Daily Archive: July 28, 2010



This Week in Black History

July 29 1870—Pioneering boxer George Dixon is born in Nova Scotia, Canada. Dixon had an absolutely amazing boxing career. He pioneered much of modern boxing including training techniques such the suspended punching bag and shadow boxing. He was the first Black to win a world boxing title. GEORGE DIXON He was known as “Little Chocolate” because he stood only 5-3 tall and weighed around 90 pounds. Despite his diminutive size he won 78 fights—30 by knockout. He was known for his lighting fast speed. Dixon died in New York in 1909. He is buried in Boston, Mass.


Editorial…Corbett’s insensitive comments on jobless

What was Attorney General Tom Corbett thinking when he made ignorant and insensitive comments suggesting that some jobless Pennsylvanians do not want to return to work while they can still collect unemployment benefits? The Republican gubernatorial candidate told a public radio reporter during a recent stop in Elizabethtown, Lancaster, that “the jobs are there but if we keep extending unemployment, people are going to just sit there.


Full employment is needed fast

(NNPA)—While most of the media nation was transfixed by a diversionary-racist smear campaign against United States Agriculture employee Shirley Sherrod on the issue of perceived racial animus—an issue deserving full attention on another day—the president signed legislation to extend unemployment benefits to the long-term unemployed. By the president’s signature, the jobless were given a little relief to their lack of financial resources in a critically depressing economic period many refer to as the Great Recession.


Equal pay for women

The Obama administration recently announced its support of the Paycheck Fairness Act, legislation that would make it easier for women who make less than their male co-workers to sue employers on basis of pay discrimination. The bill sat around in Congress for years and, in 2007, then- President Bush threatened to veto it. The House of Representatives gave the bill the green light in 2009; now it’s up to the Senate to do the same and end gender- based pay disparities as we know them.



The NAACP’s appalling attack—and retraction—on Shirley Sherrod

(NNPA)—After hearing Minister Louis Farrakhan roundly denounced by Black and Jewish leaders in 1984, purportedly for describing Judaism as a “gutter religion,” I called Farrakhan before writing a story for the Chicago Tribune. Farrakhan denied he had ever described Judaism as a gutter religion and offered up his life to anyone who could prove he had made such a comment. He provided me with an audio tape of the speech in question. Listening very closely, I realized that the Nation of Islam leader had called Judaism a “dirty religion,” not a gutter religion as had been widely reported. Of course, that didn’t make Jews feel any better.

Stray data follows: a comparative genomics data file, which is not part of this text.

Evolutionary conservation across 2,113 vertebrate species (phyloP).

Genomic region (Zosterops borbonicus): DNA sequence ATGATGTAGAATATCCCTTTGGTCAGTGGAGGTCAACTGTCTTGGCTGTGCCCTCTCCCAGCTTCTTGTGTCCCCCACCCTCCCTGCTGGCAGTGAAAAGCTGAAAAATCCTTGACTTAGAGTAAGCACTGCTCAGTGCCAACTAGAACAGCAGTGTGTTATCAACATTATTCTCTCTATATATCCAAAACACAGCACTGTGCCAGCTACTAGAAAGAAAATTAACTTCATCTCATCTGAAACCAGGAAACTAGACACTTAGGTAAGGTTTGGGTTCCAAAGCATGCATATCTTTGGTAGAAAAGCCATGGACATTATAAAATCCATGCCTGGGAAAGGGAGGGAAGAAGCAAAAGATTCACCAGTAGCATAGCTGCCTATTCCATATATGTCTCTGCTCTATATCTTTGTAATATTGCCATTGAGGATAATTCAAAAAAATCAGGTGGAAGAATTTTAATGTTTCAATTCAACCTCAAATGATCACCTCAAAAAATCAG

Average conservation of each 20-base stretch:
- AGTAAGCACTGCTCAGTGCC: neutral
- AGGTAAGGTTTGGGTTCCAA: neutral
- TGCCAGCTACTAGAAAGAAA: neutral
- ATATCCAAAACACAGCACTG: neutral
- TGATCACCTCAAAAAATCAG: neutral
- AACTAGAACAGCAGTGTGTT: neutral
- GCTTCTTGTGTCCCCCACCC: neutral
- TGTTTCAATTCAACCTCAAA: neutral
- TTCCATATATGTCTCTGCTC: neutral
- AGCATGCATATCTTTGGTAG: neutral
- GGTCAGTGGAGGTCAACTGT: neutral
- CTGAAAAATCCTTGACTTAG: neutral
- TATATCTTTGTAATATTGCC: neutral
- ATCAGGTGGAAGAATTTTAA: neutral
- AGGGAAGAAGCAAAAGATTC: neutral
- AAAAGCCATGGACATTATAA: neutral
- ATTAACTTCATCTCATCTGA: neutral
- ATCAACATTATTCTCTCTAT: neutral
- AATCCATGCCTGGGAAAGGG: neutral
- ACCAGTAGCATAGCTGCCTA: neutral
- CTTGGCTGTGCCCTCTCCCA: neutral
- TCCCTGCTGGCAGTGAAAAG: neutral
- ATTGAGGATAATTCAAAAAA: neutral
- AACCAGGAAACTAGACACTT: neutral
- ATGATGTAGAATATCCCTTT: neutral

Pittsburgh Fashion Week stages model search

As anticipation builds for the first-ever Pittsburgh Fashion Week Sept. 27 through Oct. 3, organizers are staging an open model call on Aug. 7 at The Mall at Robinson. The model search, expected to be the largest in the city’s history, is for men and women of all sizes at least 16 years of age. Hopefuls under the age of 18 must be accompanied by a parent or legal guardian. MIYOSHI ANDERSON


Arts & Culture Calendar

Thursday 29 CD release party The Manchester Craftsmen’s Guild Jazz presents the Pittsburgh Jazz Legacy CD Release Party from 8-9:30 p.m. at CJ’s, 2901-2911 Penn Ave., Cultural District. The evening will feature great music followed by the Roger Humphries Jazz Jam Session. For more information, call 412-322-0800.


Cover To Cover…‘Brainwashed’

by Terri SchlichenmeyerFor New Pittsburgh Courier It’s enough to make you want to bury your head. You read about a young Black man, killed by another young Black man over tennis shoes. On TV is a silky-haired sistah shaking her stuff at a hate-spouting rapper. Click, and see a fight over baby daddies. Click again, and there’s a sitcom with a Black man acting the fool.


Women’s Small Business Association provides opportunities

As a member of the Women’s Small Business Association, associates receive some type of business announcement, meeting notice or request for service every day. It is one of the many ways the group strives to enable women to help other women in business. Founded in 2007, the mission of the WSBA is to serve as a valuable resource for business women, by helping and stimulating small and start up businesses. Founder Susan Miller says its goal is to foster a woman’s economic independence by helping develop skills needed for entre­preneurial success through networking and education. Miller said the belief of the group is that self-employment is a viable and a needed option for all women. SHARING INFORMATION—Sarah Y. Spencer of Ardyss International and Deborah F. Hughes, financial adviser for Edward Jones, learn about Virtuous Academy from its founder, Iyana Tennon.